Hungary has begun building a second line of fence along its southern border with Serbia, a government spokesman said on Monday (27 February), a move likely to exacerbate criticism from some of the country’s European Union partners.
Prime Minister Viktor Orbán’s right-wing government considers migration to be one of the largest threats to the status quo in the EU. But officials in Brussels and some other EU centres are distressed by some of his go-it-alone policies.
A European Parliament committee, for example, was due on Monday to discuss the state of fundamental rights in Hungary. Orbán was also a rare EU leader to endorse US President Donald Trump, who is seeking to built a wall along the US-Mexico border.
A barbed-wire fence is already in place, erected in 2015, when Hungary was part of the main overland route for hundreds of thousands of migrants and refugees, many fleeing the war in Syria.
It effectively blocked that route to Germany, where many were heading, but Hungary has said a second fence would make the barrier more effective and hold back migrants while processing their asylum requests.
Although the pressure on the border is far from the peak of the 2015 crisis, border patrols still prevent hundreds of illegal border crossings per day and escort back dozens of migrants who manage to break through, the government says.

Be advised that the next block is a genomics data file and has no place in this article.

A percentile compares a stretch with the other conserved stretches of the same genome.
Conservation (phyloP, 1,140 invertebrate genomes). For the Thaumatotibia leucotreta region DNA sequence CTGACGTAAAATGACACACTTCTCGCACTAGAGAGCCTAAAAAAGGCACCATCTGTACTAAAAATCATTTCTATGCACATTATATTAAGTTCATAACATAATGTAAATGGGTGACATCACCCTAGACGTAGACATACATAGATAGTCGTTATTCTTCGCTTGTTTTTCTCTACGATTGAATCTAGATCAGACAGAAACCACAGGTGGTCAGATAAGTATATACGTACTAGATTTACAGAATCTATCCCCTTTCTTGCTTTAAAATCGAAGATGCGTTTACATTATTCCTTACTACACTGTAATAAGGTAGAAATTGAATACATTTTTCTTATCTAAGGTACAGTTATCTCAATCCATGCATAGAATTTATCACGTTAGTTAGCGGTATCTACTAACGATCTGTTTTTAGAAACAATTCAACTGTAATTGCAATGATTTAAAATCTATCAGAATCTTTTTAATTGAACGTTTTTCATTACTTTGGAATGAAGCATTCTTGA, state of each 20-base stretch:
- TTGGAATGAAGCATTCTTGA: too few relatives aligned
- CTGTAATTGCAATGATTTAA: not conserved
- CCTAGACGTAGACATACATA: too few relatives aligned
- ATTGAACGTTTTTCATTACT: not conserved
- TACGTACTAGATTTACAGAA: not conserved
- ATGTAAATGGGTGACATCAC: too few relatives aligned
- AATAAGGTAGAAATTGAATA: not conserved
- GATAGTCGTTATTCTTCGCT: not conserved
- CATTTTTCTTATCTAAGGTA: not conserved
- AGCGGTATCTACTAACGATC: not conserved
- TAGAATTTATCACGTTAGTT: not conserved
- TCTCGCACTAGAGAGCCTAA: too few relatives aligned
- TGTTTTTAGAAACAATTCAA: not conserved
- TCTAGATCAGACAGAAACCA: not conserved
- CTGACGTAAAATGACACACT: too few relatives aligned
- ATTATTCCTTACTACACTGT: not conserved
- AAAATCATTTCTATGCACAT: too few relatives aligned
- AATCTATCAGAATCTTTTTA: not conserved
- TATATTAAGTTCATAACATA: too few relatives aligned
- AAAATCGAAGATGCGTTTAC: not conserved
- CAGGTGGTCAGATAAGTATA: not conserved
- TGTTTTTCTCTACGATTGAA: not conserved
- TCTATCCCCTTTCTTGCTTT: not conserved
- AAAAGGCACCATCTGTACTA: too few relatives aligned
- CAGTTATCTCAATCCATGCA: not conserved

Poles for the second fence are already standing near the border station Kelebia, and construction materials have also been shipped to the border elsewhere.
Orbán’s chief of staff, Janos Lazar, last week said the government had earmarked 38 billion forints ($130 million) for the fence and containment camps to hold migrants.
He said the second border fence, which will extend only to the Hungary-Serbia border for now, would be built as soon as the weather permitted and would be standing by the end of spring.
Rights groups Hungarian Helsinki Committee and Human Rights Watch on Friday (24 February) sent a complaint to EU Migration Commissioner Dimitris Avramopoulos about current practices and proposed legal changes.
“The European Commission should not stand by while Hungary makes a mockery of the right to seek asylum,” Human Rights Watch deputy director Benjamin Ward said.
“Using transit zones as detention centres and forcing asylum seekers who are already inside Hungary back to the Serbian side of the razor-wire fence is abusive, pointless, and cruel.”
The Hungarian government’s practice of allowing only 10 people in per day also creates a dangerous bottleneck along the Hungary-Serbia border in sometimes inhumane conditions, the rights groups added.
The government rejected that in an emailed reply to Reuters.
“Human Rights Watch… again tries to denigrate those serving at the border,” it said. “Hungary was among the first to honour the EU’s rules, protects the Schengen borders, stops, registers and separates refugees from economic migrants.”